"Stop the ENDLESS WARS!" implored President Donald Trump in a Sunday night tweet.
Well, if he is serious, Trump had best keep an eye on his national security adviser, for a U.S. war on Iran would be a dream come true for John Bolton.
Last September, when Shiite militants launched three mortar shells into the Green Zone in Baghdad, which exploded harmlessly in a vacant lot, Bolton called a series of emergency meetings and directed the Pentagon to prepare a menu of targets, inside Iran, for U.S. air and missile strikes in retaliation.
The Wall Street Journal quoted one U.S. official as saying Bolton's behavior "rattled people. ... People were shocked. It was mind-boggling how cavalier they were about hitting Iran."
Bolton's former deputy, Mira Ricardel, reportedly told a gathering the shelling into the Green Zone was "an act of war" to which the U.S. must respond decisively.
Bolton has long believed a U.S. confrontation with Iran is both inevitable and desirable. In 2015, he authored a New York Times op-ed whose title, "To Stop Iran's Bomb, Bomb Iran," said it all. He has urged that "regime change" in Iran be made a declared goal of U.S. foreign policy.
When Trump announced his decision to withdraw the 2,000 U.S. troops now in Syria, Bolton swiftly imposed conditions: ISIS must first be eliminated, Iranian forces and allied militias must leave, and the Kurds must be protected.
Yet enforcing such red lines would require a permanent presence of American troops. For how, without war, would we effect the removal of Bashar Assad's Iranian allies, if he declines to expel them and the Iranians refuse to go?
Bolton has an ally in Secretary of State Mike Pompeo. In Cairo last week, Pompeo declared it U.S. policy "to expel every last Iranian boot" from Syria.
And though Hezbollah has been a "major presence" in Lebanon for several decades, "we won't accept this as the status quo," said Pompeo, for Hezbollah is a "wholly owned subsidiary of the Iranian regime."
But how does the secretary of state propose to push Hezbollah out of Lebanon peacefully when the Israelis could not do it in a month-long war in 2006?
Pompeo's purpose during his tour of the Middle East? Build a new Middle East Strategic Alliance, a MESA, an Arab NATO, whose members are to be Egypt, Jordan and the nations of the Gulf Cooperation Council.
There are other signs a confrontation is coming soon. The U.S. has objected to Iran's pending launch of two space satellites, saying these look like tests of missiles designed to deliver nuclear warheads. Yet Iran has never produced weapons-grade uranium or plutonium and never tested an ICBM.
Pompeo has also called for a conclave in Poland in February to bring together an anti-Iran alliance to discuss what is to be done about what he calls "our common enemy."
Over the weekend, Prime Minister Bibi Netanyahu boasted of Israel's latest strike in Syria: "Just in the last 36 hours, the air force attacked Iranian warehouses with Iranian weapons at the international airport in Damascus. The accumulation of recent attacks proves that we are determined more than ever to take action against Iran in Syria, just as we promised."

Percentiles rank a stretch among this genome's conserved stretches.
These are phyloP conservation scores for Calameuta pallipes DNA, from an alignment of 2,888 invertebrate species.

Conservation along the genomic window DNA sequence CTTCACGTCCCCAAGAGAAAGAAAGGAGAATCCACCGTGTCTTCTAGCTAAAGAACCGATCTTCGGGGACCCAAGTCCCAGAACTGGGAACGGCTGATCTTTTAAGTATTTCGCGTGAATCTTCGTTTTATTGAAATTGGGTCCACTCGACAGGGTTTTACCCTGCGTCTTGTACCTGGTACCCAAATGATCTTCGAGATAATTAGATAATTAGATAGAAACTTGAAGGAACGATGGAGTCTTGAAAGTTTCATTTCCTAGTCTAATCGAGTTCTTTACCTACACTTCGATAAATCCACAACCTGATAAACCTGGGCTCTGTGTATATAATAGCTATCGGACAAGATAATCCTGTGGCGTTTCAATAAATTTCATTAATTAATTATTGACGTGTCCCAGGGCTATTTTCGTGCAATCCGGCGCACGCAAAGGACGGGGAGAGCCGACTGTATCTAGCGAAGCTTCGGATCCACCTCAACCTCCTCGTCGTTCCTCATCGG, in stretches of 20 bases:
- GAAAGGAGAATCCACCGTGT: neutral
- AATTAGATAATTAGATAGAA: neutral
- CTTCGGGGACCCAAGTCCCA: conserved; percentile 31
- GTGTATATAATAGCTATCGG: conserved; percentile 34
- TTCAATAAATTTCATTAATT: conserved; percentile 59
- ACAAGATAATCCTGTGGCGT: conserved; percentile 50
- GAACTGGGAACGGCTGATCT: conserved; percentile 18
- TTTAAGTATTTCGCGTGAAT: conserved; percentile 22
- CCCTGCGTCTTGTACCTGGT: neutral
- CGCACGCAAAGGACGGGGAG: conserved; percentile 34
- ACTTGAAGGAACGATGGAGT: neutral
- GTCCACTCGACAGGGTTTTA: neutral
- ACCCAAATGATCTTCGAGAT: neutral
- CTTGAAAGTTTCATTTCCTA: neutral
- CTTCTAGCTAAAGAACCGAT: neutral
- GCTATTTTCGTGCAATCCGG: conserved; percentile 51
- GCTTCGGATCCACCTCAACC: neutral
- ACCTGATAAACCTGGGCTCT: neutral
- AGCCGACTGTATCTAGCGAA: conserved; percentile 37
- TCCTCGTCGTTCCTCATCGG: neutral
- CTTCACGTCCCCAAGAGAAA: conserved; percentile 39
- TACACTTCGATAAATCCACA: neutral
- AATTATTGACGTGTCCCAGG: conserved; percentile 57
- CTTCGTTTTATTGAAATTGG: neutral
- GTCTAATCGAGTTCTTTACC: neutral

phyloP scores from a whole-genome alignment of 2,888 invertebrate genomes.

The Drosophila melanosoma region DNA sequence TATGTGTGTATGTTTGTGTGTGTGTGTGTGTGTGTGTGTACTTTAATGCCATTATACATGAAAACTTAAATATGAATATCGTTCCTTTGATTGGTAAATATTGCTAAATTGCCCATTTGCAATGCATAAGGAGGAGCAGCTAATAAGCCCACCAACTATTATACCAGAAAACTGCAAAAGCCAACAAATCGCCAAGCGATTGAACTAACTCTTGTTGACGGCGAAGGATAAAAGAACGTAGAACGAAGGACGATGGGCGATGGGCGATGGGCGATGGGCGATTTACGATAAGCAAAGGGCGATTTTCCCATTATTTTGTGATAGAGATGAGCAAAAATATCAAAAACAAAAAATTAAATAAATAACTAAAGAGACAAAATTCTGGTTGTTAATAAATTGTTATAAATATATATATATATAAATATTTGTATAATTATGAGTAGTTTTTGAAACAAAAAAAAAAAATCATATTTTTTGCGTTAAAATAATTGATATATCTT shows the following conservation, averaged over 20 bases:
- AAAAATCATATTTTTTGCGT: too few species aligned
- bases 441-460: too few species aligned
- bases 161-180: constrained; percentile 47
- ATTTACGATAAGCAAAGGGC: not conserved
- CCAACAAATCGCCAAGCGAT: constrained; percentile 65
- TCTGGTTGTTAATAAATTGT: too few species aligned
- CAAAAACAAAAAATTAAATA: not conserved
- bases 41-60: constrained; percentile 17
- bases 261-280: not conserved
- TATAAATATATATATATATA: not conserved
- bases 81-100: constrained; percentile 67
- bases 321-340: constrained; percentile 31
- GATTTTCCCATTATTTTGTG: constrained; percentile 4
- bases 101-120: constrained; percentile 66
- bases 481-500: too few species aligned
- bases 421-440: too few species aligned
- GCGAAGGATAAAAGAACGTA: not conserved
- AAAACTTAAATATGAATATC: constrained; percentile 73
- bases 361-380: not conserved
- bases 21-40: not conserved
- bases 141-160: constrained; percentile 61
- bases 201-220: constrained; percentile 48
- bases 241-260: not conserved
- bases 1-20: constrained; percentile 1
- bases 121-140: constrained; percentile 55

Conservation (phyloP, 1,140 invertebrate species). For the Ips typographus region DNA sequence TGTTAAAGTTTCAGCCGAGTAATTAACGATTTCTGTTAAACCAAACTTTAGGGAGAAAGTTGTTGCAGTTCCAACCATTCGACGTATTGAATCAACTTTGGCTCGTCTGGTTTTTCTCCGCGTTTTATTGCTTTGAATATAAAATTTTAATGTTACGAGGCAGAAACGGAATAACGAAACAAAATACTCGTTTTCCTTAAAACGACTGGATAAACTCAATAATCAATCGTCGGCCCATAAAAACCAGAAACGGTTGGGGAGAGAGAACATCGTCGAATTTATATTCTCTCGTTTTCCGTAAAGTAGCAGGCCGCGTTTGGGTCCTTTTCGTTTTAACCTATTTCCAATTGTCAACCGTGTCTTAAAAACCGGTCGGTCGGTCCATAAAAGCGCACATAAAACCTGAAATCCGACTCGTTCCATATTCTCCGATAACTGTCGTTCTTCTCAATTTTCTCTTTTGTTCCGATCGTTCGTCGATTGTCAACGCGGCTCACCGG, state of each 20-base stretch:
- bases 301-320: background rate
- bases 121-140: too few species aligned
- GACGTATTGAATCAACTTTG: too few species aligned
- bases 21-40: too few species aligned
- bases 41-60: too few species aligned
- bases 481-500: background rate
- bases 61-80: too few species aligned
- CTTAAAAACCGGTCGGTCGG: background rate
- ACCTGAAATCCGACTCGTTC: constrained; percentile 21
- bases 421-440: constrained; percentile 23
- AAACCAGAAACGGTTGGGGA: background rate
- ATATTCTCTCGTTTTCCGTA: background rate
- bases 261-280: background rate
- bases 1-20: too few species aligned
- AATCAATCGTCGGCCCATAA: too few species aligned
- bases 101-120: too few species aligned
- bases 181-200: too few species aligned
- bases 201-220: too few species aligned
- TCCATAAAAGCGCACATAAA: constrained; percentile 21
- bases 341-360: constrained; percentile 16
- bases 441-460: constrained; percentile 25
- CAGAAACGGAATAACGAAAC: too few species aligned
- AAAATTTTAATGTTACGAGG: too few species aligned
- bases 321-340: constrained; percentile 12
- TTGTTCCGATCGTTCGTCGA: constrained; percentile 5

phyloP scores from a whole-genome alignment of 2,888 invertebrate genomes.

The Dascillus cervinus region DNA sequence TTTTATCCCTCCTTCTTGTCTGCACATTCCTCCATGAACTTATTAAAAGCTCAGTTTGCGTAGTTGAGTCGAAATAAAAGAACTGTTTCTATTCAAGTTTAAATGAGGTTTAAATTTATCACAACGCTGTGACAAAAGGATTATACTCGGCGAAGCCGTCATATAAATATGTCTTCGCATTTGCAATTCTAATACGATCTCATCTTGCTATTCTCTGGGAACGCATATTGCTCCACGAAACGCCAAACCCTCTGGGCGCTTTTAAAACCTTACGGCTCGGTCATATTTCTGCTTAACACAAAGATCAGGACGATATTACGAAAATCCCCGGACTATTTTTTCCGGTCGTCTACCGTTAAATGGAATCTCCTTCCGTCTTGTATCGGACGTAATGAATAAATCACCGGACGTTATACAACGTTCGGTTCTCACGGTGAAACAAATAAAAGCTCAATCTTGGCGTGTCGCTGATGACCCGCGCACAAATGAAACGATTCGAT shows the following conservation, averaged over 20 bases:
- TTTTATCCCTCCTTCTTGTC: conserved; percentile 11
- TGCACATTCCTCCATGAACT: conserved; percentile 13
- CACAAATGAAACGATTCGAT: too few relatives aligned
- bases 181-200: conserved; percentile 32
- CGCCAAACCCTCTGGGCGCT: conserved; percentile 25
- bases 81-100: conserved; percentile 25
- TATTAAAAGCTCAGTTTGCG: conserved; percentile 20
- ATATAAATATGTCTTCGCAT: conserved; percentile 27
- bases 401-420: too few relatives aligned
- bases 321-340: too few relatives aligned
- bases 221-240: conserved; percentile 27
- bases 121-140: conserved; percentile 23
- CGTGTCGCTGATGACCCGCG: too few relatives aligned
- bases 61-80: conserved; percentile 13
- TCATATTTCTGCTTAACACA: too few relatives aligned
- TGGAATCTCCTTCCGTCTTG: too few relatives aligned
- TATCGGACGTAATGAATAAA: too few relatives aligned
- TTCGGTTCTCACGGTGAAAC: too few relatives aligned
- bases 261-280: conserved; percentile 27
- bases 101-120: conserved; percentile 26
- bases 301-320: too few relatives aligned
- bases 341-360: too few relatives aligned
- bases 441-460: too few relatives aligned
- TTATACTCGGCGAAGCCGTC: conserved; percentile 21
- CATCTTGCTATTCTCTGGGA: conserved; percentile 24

Israel brags that it has hit 200 targets inside Syria in recent years. The boasting may be connected to Bibi's desire to strengthen his credentials as a security hawk for the coming Israeli election. But it is also a provocation to the Iranians and Syrians to retaliate, which could ignite a wider war between Israel and Syrian and Iranian forces.
What does the U.S. think of the Israeli strikes? Said Pompeo: "We strongly support Israel's efforts to stop Iran from turning Syria into the next Lebanon."
In short, forces are moving in this country and in Israel to bring about a U.S. confrontation with Iran — before our troops leave Syria.
But the real questions here are not about Bolton or Pompeo.
They are about Trump. Was he aware of Bolton's request for a menu of targets in Iran for potential U.S. strikes? Did he authorize it? Has he authorized his national security adviser and secretary of state to engage in these hostile actions and bellicose rhetoric aimed at Iran? And if so, why?
While Trump has urged that the U.S. pull out of these Mideast wars, Pompeo has corrected him, "When America retreats, chaos often follows."
Is Trump looking for a showdown with Iran, which could result in a war that might vault his approval rating, but be a disaster for the Middle East and world economy and do for him what Operation Iraqi Freedom did for George W. Bush?
One thing may confidently be said of the rhetoric and actions of Bolton and Pompeo: This is not what brought out the new populists who made Donald Trump president, the people who still share his desire to "stop the endless wars."
Patrick J. Buchanan is the author of "Nixon's White House Wars: The Battles That Made and Broke a President and Divided America Forever."